1

10. The Claimants are part of the Teva group of companies. Teva is a generic pharmaceutical manufacturer and wishes to sell generic fexofenadine hydrochloride in the UK. In their opening skeleton argument, Mr Watson and Mr Tappin asserted that each of the Patents should be revoked, on similar grounds namely:

1

a.Obviousness over:

1

i.A 1990 paper by Monahan et al: Torsades de Pointes occurring in association with terfenadine use, Journal of the American Medical Association, December 5 1990, Vol 264. No 21 (“Monahan”).

1

ii.The 1992 (46th Edition) Physician's Desk Reference entry for terfenadine under its US trade marked name Seldane (“the 1992 PDR”).

1

iii.A 1991 abstract by Chen et al entitled “Block of Delayed Rectifier Potassium Current, Ik, by Terfenadine in Cat Ventricular Myocytes”, Journal of the American College of Cardiology, 1991; 17: 140A. (“Chen”).

1

iv.US patent 4,254,129 (“Carr”) issued 3 March 1981, which is the US equivalent of the patent considered by the House of Lords in Merrell Dow v Norton.

1

v.The common general knowledge.

1

b.Related objections to the validity of the claims in the so-called Swiss form, having regard to the decision of the Court of Appeal in Bristol-Myers Squibb v. Baker Norton [2001] RPC 1, namely:

1

i.lack of novelty over Carr, the 1992 PDR and the 976 application (published as WO 93/23047);

1

ii.the claims are to a method of medical treatment; and

1

iii.the claims are to a discovery.

1

11. As will be seen later, these attacks have been narrowed.

The Law

1

12. There is no dispute about the correct approach to construction, novelty and obviousness.

Construction

1

13. In Kirin Amgen v TKT [2005] RPC 169, the House of Lords made it clear that the determination of the extent of protection conferred by a patent is an examination in which there is only one compulsory question, namely that set by Article 69 of the EPC and its Protocol: what would a person skilled in the art have understood the patentee to have used the language of the claim to mean?: see Lord Hoffmann at paragraph. 69.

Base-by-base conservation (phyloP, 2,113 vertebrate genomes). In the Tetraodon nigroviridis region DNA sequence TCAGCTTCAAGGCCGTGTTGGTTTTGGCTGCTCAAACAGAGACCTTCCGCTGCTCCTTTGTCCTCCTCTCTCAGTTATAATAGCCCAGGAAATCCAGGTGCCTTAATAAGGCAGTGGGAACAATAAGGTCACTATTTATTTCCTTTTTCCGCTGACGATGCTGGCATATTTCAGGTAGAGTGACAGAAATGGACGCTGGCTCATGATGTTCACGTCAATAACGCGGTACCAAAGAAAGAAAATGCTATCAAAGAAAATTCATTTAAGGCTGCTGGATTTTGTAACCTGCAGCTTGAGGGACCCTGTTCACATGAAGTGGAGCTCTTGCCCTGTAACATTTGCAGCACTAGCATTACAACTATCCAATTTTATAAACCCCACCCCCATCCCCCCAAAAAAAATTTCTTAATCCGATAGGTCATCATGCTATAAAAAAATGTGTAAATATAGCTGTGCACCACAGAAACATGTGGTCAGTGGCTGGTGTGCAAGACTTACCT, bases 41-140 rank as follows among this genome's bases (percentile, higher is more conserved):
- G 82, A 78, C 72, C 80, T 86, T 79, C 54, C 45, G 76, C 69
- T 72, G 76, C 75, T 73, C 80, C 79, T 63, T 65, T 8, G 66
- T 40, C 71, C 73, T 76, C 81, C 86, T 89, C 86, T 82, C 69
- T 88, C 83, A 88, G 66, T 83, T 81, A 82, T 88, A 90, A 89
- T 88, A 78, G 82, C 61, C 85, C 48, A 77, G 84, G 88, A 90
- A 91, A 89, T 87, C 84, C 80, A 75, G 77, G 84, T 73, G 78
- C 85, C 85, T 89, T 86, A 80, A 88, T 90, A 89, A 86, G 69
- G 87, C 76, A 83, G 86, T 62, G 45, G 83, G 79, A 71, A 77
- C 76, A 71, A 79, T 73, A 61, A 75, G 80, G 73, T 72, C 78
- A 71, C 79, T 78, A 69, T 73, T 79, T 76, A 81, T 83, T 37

Novelty

1

14. There are two requirements for a claim to be anticipated by an earlier published document. First, the earlier document must disclose the invention claimed in the patent in suit. Secondly, the skilled reader must be able to perform the claimed invention if he attempts to do so by using the matter disclosed in the earlier document and/or his common general knowledge: see Synthon BV v SmithKline Beecham plc [2006] RPC 10. In Synthon, the well known judgment of the Court of Appeal in General Tire & Rubber Co v Firestone Tyre & Rubber Co Ltd [1972] RPC 457 at 485 concerning the issue of disclosure was approved by the House of Lords. See further the citation from Lord Hoffmann's speech at paragraph 7–28 of Terrell on the Law of Patents (16 th ed)

1

15. A prior art document has to be construed as at the date it was published: see Jacob LJ in SKB v Apotex [2005] FSR 23 at para 89. This means that the document has to be read in the light of the common general knowledge as of its date, not as of the priority date of the patent in suit.

Obviousness

1

16. The structured (but not...

To continue reading

Request your trial

VLEX uses login cookies to provide you with a better browsing experience. If you click on 'Accept' or continue browsing this site we consider that you accept our cookie policy. ACCEPT